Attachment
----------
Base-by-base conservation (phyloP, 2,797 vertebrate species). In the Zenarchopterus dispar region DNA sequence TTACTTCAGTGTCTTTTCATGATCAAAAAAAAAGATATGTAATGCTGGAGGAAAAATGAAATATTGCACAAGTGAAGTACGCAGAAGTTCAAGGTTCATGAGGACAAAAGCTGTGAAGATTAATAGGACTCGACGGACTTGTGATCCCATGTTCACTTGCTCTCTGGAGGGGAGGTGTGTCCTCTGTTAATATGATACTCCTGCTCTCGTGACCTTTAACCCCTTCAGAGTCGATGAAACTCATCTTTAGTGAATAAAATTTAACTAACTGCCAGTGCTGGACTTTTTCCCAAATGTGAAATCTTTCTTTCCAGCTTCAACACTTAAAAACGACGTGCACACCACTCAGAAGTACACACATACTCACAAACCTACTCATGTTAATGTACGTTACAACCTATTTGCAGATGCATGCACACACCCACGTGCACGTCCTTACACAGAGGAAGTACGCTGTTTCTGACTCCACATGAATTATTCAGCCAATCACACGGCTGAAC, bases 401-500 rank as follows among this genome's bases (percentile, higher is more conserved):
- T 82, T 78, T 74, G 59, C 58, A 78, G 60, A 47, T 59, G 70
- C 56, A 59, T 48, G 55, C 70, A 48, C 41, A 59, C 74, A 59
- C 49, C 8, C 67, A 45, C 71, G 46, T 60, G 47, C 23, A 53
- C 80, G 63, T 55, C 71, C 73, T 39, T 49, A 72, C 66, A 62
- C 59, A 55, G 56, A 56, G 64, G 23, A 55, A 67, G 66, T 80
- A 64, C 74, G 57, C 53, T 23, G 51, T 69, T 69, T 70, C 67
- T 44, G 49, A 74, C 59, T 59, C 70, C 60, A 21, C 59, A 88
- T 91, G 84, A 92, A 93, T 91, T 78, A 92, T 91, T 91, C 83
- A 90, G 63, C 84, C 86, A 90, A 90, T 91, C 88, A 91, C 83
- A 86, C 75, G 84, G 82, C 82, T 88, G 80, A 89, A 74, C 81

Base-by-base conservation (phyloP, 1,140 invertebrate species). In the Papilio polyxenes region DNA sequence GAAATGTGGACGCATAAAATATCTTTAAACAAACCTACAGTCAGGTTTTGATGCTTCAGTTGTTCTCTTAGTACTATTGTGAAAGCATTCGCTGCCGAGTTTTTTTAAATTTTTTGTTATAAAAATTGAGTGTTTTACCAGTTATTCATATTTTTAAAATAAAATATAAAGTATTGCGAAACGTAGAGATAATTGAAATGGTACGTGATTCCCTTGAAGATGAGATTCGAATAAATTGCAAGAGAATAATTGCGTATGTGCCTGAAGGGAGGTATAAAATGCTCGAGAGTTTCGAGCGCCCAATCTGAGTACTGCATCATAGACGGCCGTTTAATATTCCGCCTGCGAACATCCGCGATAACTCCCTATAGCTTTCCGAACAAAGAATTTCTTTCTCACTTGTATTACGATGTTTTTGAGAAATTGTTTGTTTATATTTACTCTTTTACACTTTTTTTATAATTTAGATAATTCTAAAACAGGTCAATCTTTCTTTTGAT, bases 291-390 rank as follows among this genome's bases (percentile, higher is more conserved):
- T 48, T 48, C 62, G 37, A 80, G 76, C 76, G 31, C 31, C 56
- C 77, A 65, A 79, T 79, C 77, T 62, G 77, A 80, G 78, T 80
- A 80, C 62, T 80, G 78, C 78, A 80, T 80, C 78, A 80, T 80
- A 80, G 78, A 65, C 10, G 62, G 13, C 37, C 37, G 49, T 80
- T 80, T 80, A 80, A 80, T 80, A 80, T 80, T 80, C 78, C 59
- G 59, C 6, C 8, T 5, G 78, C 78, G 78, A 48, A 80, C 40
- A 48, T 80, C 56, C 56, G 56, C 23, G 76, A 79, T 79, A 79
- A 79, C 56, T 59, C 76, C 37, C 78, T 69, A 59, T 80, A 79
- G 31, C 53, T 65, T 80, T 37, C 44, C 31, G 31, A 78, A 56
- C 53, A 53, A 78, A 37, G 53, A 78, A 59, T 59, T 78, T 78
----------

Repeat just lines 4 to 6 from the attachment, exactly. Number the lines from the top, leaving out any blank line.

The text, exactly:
- C 49, C 8, C 67, A 45, C 71, G 46, T 60, G 47, C 23, A 53
- C 80, G 63, T 55, C 71, C 73, T 39, T 49, A 72, C 66, A 62
- C 59, A 55, G 56, A 56, G 64, G 23, A 55, A 67, G 66, T 80